We lived and worked for 10 years in a brownstone in Brooklyn. Life was separated by a staircase–work downstairs, life upstairs. As a young, composed designer most of my day was spent downstairs and then my kindergartener would walk in and change the tune and I would float upstairs – with the intent to do both. This was modeled on the Eames House, two clear volumes with two clear occupations. For years the space was clearly divided where I was not – I existed perpetually on that staircase, never quite sure which floor I should be on.
A radical move to a small town in Mississippi provided another model for working. A Queen Anne extravaganza, it allowed for rooms to live in and rooms to work in and more rooms and even more dust…I mean rooms.
Photo by Caleb Crawford.
The model for this can be Olana, where Fredric Church resided over epic landscapes (real and painted) and an ever-growing family. Influenced by his East Asia travels, Church manipulated a beaux-arts floor plan into a Persian court as a sitting room for his family, directly adjacent to his studio.
“You’ll see, great work will be produced in the bosom of your family!” I proclaimed. My studio was a dream studio, a large square room with a pink crystal chandelier, graciously next to the kitchen. I was paralyzed with creative fear and made furniture in the garage, burned a lot of dinners writing “just one more” e-mail and never finished a slew of drawings. The studio remained very neat.
When the Queen Anne house proved too much, a small industrial building (that had been our ill-fated dream café and its small apartment in the back) became our oddly productive construct.
Many might say that a 600 sf two bedroom/one room apartment with a 5’-11” thirteen year old girl was a bad idea. We find the broad space of the café makes for the perfect workshop-atelier. The density and layering of life suits my work.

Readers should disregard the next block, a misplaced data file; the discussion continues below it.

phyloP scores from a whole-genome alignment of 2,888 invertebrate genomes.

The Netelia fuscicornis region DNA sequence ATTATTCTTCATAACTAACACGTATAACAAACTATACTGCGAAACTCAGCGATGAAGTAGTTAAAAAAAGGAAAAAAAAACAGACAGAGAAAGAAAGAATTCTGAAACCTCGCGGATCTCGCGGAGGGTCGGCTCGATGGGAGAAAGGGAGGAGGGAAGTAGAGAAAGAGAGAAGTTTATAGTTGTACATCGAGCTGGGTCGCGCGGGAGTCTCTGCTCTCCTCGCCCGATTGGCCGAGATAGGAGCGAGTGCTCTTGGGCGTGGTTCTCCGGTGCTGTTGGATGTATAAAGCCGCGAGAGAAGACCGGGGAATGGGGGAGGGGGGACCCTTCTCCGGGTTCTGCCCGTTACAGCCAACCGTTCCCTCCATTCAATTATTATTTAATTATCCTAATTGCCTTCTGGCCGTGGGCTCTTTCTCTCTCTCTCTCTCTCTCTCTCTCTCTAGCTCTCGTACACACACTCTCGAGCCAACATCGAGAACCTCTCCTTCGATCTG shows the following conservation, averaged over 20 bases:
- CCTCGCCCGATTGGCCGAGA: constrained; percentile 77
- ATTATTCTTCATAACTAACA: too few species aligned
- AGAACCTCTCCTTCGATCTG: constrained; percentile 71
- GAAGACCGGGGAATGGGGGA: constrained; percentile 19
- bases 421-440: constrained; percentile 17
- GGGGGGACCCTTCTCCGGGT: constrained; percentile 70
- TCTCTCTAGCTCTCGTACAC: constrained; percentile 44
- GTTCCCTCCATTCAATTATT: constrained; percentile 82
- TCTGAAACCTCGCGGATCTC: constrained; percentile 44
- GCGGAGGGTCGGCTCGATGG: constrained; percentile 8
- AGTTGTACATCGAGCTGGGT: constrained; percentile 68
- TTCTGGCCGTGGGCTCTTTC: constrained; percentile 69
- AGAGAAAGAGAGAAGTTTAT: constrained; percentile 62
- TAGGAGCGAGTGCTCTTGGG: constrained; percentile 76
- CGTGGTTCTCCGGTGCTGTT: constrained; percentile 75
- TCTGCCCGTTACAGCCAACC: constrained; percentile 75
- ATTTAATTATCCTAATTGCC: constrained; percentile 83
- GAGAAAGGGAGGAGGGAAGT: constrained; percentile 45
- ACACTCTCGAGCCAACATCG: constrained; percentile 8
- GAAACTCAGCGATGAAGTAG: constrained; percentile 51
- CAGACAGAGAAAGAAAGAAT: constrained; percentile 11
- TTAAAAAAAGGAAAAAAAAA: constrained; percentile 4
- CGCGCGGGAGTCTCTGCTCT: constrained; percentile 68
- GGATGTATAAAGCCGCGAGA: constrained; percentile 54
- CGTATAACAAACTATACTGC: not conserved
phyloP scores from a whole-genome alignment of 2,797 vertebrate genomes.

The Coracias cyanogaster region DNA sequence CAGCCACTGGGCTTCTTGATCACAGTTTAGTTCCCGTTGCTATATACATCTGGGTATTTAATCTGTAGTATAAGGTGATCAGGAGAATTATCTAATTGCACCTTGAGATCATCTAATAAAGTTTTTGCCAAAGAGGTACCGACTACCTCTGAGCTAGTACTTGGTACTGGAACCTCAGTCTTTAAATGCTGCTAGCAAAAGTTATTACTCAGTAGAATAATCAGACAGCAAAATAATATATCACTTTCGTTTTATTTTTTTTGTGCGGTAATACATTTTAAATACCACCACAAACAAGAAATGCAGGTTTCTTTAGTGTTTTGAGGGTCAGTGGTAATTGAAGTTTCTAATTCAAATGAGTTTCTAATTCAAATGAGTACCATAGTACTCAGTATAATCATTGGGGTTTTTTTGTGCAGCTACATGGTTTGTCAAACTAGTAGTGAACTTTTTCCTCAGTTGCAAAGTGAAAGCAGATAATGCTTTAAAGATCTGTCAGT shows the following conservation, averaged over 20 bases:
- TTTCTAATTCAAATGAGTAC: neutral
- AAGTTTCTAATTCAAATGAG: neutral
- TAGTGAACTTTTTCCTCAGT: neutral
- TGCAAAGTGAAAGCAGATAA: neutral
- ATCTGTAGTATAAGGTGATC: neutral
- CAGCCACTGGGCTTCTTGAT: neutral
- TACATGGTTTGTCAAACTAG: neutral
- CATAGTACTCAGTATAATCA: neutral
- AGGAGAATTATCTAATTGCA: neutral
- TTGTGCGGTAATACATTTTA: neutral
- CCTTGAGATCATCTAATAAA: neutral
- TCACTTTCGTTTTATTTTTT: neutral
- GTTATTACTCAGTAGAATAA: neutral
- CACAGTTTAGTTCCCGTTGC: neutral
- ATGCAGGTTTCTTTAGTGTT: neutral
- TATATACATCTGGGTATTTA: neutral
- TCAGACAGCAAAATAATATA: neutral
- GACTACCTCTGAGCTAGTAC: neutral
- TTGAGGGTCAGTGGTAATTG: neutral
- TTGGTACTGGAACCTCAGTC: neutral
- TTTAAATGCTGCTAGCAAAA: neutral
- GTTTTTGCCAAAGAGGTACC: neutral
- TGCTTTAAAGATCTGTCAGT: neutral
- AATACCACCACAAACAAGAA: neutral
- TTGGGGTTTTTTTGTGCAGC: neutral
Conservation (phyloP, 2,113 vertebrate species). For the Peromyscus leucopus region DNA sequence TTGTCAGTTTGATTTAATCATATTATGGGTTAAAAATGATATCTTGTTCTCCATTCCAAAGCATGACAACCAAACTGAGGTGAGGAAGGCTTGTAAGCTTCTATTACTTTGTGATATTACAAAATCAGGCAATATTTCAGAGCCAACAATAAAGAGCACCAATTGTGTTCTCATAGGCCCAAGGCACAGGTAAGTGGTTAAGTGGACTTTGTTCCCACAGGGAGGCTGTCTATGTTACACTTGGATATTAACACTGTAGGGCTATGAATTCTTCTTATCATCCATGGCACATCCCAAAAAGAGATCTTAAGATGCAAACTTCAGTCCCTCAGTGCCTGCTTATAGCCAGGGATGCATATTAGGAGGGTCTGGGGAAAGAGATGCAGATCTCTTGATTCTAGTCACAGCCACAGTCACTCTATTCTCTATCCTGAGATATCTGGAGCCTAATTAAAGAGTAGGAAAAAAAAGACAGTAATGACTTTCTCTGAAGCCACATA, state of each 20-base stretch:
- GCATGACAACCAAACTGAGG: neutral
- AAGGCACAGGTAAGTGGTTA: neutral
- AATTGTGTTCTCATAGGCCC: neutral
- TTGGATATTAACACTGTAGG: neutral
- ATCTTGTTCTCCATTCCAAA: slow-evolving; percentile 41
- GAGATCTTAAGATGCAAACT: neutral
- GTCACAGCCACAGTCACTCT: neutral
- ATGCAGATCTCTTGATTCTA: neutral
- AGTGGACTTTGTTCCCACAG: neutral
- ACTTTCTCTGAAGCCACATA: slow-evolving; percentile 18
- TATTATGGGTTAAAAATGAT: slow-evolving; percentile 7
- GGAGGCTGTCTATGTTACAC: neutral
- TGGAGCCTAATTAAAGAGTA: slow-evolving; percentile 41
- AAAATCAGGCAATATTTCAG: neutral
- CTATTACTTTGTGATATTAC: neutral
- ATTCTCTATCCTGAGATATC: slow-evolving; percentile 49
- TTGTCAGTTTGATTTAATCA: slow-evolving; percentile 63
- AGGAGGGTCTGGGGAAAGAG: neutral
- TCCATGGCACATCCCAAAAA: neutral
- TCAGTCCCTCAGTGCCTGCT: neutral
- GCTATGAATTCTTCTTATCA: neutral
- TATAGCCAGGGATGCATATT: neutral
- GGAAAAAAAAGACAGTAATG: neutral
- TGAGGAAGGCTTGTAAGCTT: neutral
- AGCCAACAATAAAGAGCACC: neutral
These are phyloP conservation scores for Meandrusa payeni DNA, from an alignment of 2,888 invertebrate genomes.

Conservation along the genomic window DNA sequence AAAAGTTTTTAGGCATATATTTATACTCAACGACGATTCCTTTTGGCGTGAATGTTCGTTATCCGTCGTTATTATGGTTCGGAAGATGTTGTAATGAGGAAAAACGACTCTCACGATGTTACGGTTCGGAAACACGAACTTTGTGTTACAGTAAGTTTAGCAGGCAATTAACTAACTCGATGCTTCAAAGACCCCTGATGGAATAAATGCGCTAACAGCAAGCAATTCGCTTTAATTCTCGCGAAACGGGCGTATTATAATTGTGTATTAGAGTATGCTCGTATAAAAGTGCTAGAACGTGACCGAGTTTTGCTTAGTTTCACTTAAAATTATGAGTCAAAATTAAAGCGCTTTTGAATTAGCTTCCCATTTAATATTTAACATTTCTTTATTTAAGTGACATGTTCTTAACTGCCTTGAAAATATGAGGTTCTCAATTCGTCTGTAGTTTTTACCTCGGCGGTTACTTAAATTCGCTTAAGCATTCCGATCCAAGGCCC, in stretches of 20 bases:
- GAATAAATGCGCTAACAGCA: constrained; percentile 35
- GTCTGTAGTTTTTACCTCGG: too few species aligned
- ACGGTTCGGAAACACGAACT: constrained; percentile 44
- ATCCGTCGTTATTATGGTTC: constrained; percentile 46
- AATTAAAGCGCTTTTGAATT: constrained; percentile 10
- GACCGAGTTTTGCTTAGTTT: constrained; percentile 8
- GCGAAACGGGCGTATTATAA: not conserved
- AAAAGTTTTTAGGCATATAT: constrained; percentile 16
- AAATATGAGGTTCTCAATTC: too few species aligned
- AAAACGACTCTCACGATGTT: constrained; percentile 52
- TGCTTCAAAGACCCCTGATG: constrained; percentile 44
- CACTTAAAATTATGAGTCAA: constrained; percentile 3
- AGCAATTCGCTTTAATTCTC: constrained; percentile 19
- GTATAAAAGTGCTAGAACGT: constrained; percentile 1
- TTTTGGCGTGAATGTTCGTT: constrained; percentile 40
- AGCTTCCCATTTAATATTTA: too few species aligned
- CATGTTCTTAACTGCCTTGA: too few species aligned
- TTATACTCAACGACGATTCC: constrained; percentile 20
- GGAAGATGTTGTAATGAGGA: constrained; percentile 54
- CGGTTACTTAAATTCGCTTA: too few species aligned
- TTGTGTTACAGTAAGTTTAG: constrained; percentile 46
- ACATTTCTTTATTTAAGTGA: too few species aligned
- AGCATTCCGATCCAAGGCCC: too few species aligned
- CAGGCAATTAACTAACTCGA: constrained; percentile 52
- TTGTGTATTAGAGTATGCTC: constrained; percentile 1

For this stage I look to Vanessa Bell’s Charleston, a small cottage used as a refuge from the bombing in London during World War I. Life ebbed and flowed through the house. All rooms were studios and all life was art. My family might be too straight-laced to provide the bohemian drama of Charleston, but I have employed Vanessa’s “all over” method for work and my couch is the anchor.
I know! You’re horrified – I am designer, I should designate a space for work. Be more Virginia Woolf (“a room of your own”), less Vanessa. But finally, with my daughter older I have the luxury to do creative work. That can be done any time, any place, and with my family. My daughter has a workspace in the workshop equal to that of her father and mother. I can write first thing in the morning on the couch. I can embroider during homework. I can sew in the studio next to the freezer. Furniture is painted as dinner is assembled. The garden can be composed and picked at before coffee is finished and I can read that book at last. This messy blending of life and work is our most productive state.
I would love to believe that the buildings presented these problems, but life did, and happily I have decided to look to Vanessa Bell for more architectural solutions.
Life will present us with another space come this summer. We are not sure what the square footage will be or what architectural style it will promote but I would like the clarity of thought from the Eames studio, the epic expanse both imagined and real from Olana and the nurturing of ideas and activities at all scales from Charleston….that would make a perfect studio.
All photos except as specially noted by Jennifer Hudson.
January 20, 2011